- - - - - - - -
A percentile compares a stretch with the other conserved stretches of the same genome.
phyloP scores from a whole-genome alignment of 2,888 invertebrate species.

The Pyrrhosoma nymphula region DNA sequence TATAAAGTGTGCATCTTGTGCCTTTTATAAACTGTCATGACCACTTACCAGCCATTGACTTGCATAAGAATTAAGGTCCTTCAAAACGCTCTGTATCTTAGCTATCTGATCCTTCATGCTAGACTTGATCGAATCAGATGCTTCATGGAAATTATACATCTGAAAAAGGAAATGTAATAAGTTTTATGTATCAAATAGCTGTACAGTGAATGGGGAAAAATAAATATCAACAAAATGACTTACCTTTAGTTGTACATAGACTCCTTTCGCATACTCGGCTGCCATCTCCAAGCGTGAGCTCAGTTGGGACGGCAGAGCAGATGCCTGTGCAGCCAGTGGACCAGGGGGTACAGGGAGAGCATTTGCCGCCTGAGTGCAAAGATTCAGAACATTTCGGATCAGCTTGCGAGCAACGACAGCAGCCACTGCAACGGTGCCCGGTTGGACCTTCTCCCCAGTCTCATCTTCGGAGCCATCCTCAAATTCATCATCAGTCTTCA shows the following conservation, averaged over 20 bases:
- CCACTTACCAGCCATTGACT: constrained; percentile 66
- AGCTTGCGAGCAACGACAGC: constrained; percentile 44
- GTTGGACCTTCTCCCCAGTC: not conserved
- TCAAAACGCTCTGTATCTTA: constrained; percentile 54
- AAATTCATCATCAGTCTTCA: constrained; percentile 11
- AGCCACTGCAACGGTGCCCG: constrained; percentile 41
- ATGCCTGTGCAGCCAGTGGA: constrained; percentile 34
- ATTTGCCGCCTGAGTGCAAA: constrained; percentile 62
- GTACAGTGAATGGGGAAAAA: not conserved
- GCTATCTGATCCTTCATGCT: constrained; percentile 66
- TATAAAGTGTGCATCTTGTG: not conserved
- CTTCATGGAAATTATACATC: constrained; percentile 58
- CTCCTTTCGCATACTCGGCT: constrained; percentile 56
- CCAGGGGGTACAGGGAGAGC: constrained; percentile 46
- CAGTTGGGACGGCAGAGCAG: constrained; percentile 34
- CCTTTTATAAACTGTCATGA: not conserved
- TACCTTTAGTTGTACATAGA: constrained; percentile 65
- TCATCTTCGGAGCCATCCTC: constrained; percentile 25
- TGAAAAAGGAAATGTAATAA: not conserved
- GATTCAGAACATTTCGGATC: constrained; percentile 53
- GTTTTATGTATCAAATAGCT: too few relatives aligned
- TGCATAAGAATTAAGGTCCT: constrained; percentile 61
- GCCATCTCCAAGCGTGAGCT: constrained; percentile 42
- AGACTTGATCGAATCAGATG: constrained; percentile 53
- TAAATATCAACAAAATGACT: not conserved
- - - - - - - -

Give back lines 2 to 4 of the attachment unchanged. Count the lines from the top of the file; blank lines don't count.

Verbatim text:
phyloP scores from a whole-genome alignment of 2,888 invertebrate species.

The Pyrrhosoma nymphula region DNA sequence TATAAAGTGTGCATCTTGTGCCTTTTATAAACTGTCATGACCACTTACCAGCCATTGACTTGCATAAGAATTAAGGTCCTTCAAAACGCTCTGTATCTTAGCTATCTGATCCTTCATGCTAGACTTGATCGAATCAGATGCTTCATGGAAATTATACATCTGAAAAAGGAAATGTAATAAGTTTTATGTATCAAATAGCTGTACAGTGAATGGGGAAAAATAAATATCAACAAAATGACTTACCTTTAGTTGTACATAGACTCCTTTCGCATACTCGGCTGCCATCTCCAAGCGTGAGCTCAGTTGGGACGGCAGAGCAGATGCCTGTGCAGCCAGTGGACCAGGGGGTACAGGGAGAGCATTTGCCGCCTGAGTGCAAAGATTCAGAACATTTCGGATCAGCTTGCGAGCAACGACAGCAGCCACTGCAACGGTGCCCGGTTGGACCTTCTCCCCAGTCTCATCTTCGGAGCCATCCTCAAATTCATCATCAGTCTTCA shows the following conservation, averaged over 20 bases:
- CCACTTACCAGCCATTGACT: constrained; percentile 66